# Is the conversion of sodium perrhenate to the tetrabutylammonium salt a double replacement reaction?

Mar 17, 2015

Yes, the conversion of sodium perrhenate to a tetrabutylammonium salt is a double replacement reaction; this reaction is actually a salt metathesis reaction, which is an alternative name given to a reaction in which counterions (cations and anions) exchange partners.

The general form for a metathesis reaction looks like this

$\text{AX" + "BY" -> "AY" + "BX}$, where

$A$, $B$ - cations;
$X$, $Y$ - anions.

In your case, the reaction between sodium perrhenate, or $N a R e {O}_{4}$, and tetrabutylammonium chloride, or ${\left(C {H}_{3} {\left(C {H}_{2}\right)}_{3}\right)}_{4} N C l$ (you'll sometimes see this written as $N {\left({C}_{4} {H}_{9}\right)}_{4} C l$), will produce sodium chloride, or $N a C l$, and tetrabutylammonium perrhenate, or $N {\left({C}_{4} {H}_{9}\right)}_{4} R e {O}_{4}$.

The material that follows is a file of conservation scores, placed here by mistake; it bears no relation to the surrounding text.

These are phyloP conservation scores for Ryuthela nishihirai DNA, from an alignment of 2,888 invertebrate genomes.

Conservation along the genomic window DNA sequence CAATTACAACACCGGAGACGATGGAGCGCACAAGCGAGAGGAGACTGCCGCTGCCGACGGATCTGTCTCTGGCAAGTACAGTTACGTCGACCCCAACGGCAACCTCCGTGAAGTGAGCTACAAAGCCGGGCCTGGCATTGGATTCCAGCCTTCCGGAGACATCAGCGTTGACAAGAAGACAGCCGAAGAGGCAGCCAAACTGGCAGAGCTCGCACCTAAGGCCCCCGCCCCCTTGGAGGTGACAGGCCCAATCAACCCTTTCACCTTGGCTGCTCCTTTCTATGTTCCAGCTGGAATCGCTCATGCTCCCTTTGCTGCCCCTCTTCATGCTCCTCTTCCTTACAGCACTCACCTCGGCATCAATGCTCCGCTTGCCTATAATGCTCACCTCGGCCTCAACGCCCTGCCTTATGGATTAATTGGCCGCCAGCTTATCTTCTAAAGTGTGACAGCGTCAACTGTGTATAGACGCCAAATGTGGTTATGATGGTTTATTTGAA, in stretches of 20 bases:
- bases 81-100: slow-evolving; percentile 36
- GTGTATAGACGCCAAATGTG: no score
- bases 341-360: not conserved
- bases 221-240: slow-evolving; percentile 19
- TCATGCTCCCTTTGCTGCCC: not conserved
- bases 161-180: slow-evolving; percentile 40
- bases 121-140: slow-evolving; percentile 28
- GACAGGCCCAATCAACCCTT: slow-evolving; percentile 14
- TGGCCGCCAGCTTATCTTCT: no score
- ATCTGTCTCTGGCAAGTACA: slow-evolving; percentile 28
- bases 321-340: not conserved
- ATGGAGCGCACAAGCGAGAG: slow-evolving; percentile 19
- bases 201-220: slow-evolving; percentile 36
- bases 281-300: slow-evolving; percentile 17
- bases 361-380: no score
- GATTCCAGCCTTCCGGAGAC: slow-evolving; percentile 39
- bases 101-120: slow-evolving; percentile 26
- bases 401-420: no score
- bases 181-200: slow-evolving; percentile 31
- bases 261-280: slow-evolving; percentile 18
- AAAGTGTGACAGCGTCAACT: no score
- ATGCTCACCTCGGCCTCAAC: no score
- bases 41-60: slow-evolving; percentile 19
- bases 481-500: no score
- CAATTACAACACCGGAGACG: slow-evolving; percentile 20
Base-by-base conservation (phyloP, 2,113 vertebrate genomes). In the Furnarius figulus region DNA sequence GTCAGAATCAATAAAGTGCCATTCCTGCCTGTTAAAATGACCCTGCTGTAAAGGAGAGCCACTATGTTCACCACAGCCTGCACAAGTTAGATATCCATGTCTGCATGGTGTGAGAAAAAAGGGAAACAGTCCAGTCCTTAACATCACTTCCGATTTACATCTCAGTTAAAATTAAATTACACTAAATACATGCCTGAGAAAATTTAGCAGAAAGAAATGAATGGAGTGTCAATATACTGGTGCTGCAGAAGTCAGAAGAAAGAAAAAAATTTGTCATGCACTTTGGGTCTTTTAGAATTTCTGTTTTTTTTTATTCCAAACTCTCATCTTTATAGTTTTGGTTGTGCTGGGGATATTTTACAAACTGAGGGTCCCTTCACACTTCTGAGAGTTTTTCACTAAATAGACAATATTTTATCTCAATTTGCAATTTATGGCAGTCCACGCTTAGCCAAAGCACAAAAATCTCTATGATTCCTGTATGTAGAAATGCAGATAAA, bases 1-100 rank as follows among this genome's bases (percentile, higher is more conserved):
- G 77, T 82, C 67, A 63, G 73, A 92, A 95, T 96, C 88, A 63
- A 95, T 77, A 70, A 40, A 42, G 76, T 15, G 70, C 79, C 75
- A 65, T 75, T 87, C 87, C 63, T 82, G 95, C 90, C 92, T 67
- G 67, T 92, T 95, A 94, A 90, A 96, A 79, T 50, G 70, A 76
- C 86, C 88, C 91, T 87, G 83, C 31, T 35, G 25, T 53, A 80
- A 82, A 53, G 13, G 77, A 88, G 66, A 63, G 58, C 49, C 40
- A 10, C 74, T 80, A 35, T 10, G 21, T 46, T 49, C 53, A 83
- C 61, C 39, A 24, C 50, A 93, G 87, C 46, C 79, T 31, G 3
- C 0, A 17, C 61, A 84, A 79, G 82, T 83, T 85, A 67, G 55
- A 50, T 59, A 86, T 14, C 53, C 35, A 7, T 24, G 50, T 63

$N a R e {O}_{4} + N {\left({C}_{4} {H}_{9}\right)}_{4} C l \to N a C l + N {\left({C}_{4} {H}_{9}\right)}_{4} R e {O}_{4}$

The reaction takes place in aqueous solution (aq), and the tetrabutylammonium perrhenate salt will precipitate from solution.

The counterions that will exchange partners are $N {a}^{+}$ and $N {\left({C}_{4} {H}_{9}\right)}_{4}^{+}$ (cations), and $R e {O}_{4}^{-}$ and $C {l}^{-}$ (anions).